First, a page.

Dado used the image of the TV static photos I did (with Ray Rapp) to accompany a blog post on the buzzing sounds and visual crackling we sometimes experience in sleep or near-sleep, and their relationship to the "three types of thought": perceptual, linguistic, and proprioceptive (involving body awareness). It's in French, so I'm relying on Google to translate it. I'm pleased to see the image getting out there. That work has not been shown, outside my studio, website, and the people who have linked to it. Or, put another way, it has been shown around the world but not seen in a physical, public space in New York.

- tom moody 6-26-2006 1:42 am

I was unsure that you would appreciate someone using your work in order to illustrate their own blog posts... especially without asking for your authorization. Thank you for being so kind. Now I've the feeling that it's my duty to explain a little what this post was about. I hope it could be some interest, particularly for those who tried to translate this post with Google - quite an impossible task!

In the previous two posts, I made a little experiment: three sound samples were obtained through filtering white noise. To make things very short, people were first asked whether they could hear in those samples something like a voice: they agreed but they couldn't understand anything. In the second post, they were suggested they could hear, in the same samples, three sentences which were supposed to be said; and they heard them indeed. Yet sentences are expressed in french hence I greatly doubt it will work with people who don't know this language. It was an interesting experiment.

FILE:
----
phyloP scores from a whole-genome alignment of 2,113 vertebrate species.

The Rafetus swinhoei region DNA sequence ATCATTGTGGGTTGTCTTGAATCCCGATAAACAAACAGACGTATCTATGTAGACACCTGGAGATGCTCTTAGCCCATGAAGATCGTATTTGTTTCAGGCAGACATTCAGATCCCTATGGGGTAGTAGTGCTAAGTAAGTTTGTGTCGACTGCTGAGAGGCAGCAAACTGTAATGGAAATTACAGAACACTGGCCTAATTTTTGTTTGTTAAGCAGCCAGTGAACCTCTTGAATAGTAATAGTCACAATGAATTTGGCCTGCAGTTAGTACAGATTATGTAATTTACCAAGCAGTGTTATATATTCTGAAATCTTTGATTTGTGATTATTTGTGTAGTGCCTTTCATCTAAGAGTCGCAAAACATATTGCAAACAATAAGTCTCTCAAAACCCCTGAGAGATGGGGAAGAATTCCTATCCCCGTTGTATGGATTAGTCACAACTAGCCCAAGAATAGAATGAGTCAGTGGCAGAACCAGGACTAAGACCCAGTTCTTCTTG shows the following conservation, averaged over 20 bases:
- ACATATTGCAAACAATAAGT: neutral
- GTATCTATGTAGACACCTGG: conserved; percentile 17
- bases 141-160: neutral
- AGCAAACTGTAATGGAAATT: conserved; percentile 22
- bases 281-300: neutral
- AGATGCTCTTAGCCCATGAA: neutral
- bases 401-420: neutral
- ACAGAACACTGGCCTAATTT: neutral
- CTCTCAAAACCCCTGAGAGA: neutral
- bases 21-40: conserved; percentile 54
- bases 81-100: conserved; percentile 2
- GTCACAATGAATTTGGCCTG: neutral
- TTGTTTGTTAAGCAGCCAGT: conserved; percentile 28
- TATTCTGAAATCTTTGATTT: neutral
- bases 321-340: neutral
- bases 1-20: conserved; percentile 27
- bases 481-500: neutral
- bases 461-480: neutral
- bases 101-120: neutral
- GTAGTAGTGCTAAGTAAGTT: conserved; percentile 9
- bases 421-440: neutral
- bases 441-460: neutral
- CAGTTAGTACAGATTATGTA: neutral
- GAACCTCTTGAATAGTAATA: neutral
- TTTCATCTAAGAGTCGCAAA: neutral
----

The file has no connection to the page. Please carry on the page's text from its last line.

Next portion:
The post you speak about summarizes this experiment: it relates this to three modalities of thought, auditory, visual and proprioceptive. From this experiment and from my own recent experience, I supposed that thoughts appeared from this noise - as you said, "buzzing sounds and visual crackling we sometimes experience in sleep or near-sleep". Thoughts appear as incoherent words and images first, then they are organized. This phenomenon is similar to pareidolia, when people recognize faces, animals or landscapes in random stimulus. As the visual crackling looks like TV statics, it made me think of such an illustration for this article. That's how I found your TV statics photos.

Thank you again for your interest and congratulations on your very interesting work.

- Dado (guest) 6-27-2006 4:21 am

Your experiment reminds me of one I read about in R. Murray Schafer's The Soundscape.

Inmates from a mental institution were played recordings of voices that were partially masked by white noise.

The patients then described the results: a "baby crying," "someone crying out in pain"--the descriptions differed from person to person. (I'll look them up when I'm at home with the book--they were very poetic. I never understood why it had to be mental patients and not just anybody.)

- tom moody 6-27-2006 5:20 am

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